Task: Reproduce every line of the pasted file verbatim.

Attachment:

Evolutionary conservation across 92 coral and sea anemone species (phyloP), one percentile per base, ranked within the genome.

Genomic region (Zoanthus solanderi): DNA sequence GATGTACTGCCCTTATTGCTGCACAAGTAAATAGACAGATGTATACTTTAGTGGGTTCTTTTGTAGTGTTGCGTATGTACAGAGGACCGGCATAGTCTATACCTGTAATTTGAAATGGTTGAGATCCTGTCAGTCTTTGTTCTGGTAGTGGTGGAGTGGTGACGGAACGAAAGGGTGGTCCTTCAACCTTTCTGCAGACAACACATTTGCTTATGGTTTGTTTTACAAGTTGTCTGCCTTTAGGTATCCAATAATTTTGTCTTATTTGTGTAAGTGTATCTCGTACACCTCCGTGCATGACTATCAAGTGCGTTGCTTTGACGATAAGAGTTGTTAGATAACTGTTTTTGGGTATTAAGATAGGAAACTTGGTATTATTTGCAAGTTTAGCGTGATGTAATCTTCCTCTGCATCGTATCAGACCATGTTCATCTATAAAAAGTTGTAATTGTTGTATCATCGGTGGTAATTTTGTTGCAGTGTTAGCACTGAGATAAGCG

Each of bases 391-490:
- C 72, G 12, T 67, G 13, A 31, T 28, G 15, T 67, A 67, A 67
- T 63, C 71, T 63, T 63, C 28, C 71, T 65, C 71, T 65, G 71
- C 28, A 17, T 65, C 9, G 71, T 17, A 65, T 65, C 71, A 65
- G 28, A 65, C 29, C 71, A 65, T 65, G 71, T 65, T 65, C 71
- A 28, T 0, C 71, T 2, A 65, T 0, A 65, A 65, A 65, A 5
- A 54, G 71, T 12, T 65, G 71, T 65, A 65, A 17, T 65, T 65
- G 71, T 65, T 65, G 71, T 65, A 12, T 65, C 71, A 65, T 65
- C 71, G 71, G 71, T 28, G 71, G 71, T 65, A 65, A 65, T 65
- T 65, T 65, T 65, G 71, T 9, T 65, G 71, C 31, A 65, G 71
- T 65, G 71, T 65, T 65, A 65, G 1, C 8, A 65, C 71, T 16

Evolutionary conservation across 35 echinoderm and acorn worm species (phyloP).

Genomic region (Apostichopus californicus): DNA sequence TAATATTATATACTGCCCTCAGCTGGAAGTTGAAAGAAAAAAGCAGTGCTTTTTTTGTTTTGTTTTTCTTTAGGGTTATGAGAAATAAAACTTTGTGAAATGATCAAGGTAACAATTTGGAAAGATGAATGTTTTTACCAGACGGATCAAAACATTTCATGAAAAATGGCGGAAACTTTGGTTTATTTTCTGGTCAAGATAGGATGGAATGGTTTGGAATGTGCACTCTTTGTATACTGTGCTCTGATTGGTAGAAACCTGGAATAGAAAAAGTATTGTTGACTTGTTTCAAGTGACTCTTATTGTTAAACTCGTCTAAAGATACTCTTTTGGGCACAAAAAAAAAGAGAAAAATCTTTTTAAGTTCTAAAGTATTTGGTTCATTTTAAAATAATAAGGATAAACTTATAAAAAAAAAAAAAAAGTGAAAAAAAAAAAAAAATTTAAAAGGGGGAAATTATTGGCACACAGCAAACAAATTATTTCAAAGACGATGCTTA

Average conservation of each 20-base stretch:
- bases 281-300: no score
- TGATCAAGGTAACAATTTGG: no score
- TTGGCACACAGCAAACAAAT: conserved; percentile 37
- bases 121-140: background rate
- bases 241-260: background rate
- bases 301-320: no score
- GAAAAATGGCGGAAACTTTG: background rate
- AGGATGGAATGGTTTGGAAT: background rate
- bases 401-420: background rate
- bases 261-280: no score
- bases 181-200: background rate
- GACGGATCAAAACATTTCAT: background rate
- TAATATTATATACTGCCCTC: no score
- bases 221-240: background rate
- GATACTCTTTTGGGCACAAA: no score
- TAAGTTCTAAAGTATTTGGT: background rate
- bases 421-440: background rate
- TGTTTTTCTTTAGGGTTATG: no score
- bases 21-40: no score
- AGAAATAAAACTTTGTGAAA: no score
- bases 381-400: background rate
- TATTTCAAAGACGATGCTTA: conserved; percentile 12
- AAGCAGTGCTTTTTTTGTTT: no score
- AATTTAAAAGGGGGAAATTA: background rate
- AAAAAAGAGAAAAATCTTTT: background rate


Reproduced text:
Evolutionary conservation across 92 coral and sea anemone species (phyloP), one percentile per base, ranked within the genome.

Genomic region (Zoanthus solanderi): DNA sequence GATGTACTGCCCTTATTGCTGCACAAGTAAATAGACAGATGTATACTTTAGTGGGTTCTTTTGTAGTGTTGCGTATGTACAGAGGACCGGCATAGTCTATACCTGTAATTTGAAATGGTTGAGATCCTGTCAGTCTTTGTTCTGGTAGTGGTGGAGTGGTGACGGAACGAAAGGGTGGTCCTTCAACCTTTCTGCAGACAACACATTTGCTTATGGTTTGTTTTACAAGTTGTCTGCCTTTAGGTATCCAATAATTTTGTCTTATTTGTGTAAGTGTATCTCGTACACCTCCGTGCATGACTATCAAGTGCGTTGCTTTGACGATAAGAGTTGTTAGATAACTGTTTTTGGGTATTAAGATAGGAAACTTGGTATTATTTGCAAGTTTAGCGTGATGTAATCTTCCTCTGCATCGTATCAGACCATGTTCATCTATAAAAAGTTGTAATTGTTGTATCATCGGTGGTAATTTTGTTGCAGTGTTAGCACTGAGATAAGCG

Each of bases 391-490:
- C 72, G 12, T 67, G 13, A 31, T 28, G 15, T 67, A 67, A 67
- T 63, C 71, T 63, T 63, C 28, C 71, T 65, C 71, T 65, G 71
- C 28, A 17, T 65, C 9, G 71, T 17, A 65, T 65, C 71, A 65
- G 28, A 65, C 29, C 71, A 65, T 65, G 71, T 65, T 65, C 71
- A 28, T 0, C 71, T 2, A 65, T 0, A 65, A 65, A 65, A 5
- A 54, G 71, T 12, T 65, G 71, T 65, A 65, A 17, T 65, T 65
- G 71, T 65, T 65, G 71, T 65, A 12, T 65, C 71, A 65, T 65
- C 71, G 71, G 71, T 28, G 71, G 71, T 65, A 65, A 65, T 65
- T 65, T 65, T 65, G 71, T 9, T 65, G 71, C 31, A 65, G 71
- T 65, G 71, T 65, T 65, A 65, G 1, C 8, A 65, C 71, T 16

Evolutionary conservation across 35 echinoderm and acorn worm species (phyloP).

Genomic region (Apostichopus californicus): DNA sequence TAATATTATATACTGCCCTCAGCTGGAAGTTGAAAGAAAAAAGCAGTGCTTTTTTTGTTTTGTTTTTCTTTAGGGTTATGAGAAATAAAACTTTGTGAAATGATCAAGGTAACAATTTGGAAAGATGAATGTTTTTACCAGACGGATCAAAACATTTCATGAAAAATGGCGGAAACTTTGGTTTATTTTCTGGTCAAGATAGGATGGAATGGTTTGGAATGTGCACTCTTTGTATACTGTGCTCTGATTGGTAGAAACCTGGAATAGAAAAAGTATTGTTGACTTGTTTCAAGTGACTCTTATTGTTAAACTCGTCTAAAGATACTCTTTTGGGCACAAAAAAAAAGAGAAAAATCTTTTTAAGTTCTAAAGTATTTGGTTCATTTTAAAATAATAAGGATAAACTTATAAAAAAAAAAAAAAAGTGAAAAAAAAAAAAAAATTTAAAAGGGGGAAATTATTGGCACACAGCAAACAAATTATTTCAAAGACGATGCTTA

Average conservation of each 20-base stretch:
- bases 281-300: no score
- TGATCAAGGTAACAATTTGG: no score
- TTGGCACACAGCAAACAAAT: conserved; percentile 37
- bases 121-140: background rate
- bases 241-260: background rate
- bases 301-320: no score
- GAAAAATGGCGGAAACTTTG: background rate
- AGGATGGAATGGTTTGGAAT: background rate
- bases 401-420: background rate
- bases 261-280: no score
- bases 181-200: background rate
- GACGGATCAAAACATTTCAT: background rate
- TAATATTATATACTGCCCTC: no score
- bases 221-240: background rate
- GATACTCTTTTGGGCACAAA: no score
- TAAGTTCTAAAGTATTTGGT: background rate
- bases 421-440: background rate
- TGTTTTTCTTTAGGGTTATG: no score
- bases 21-40: no score
- AGAAATAAAACTTTGTGAAA: no score
- bases 381-400: background rate
- TATTTCAAAGACGATGCTTA: conserved; percentile 12
- AAGCAGTGCTTTTTTTGTTT: no score
- AATTTAAAAGGGGGAAATTA: background rate
- AAAAAAGAGAAAAATCTTTT: background rate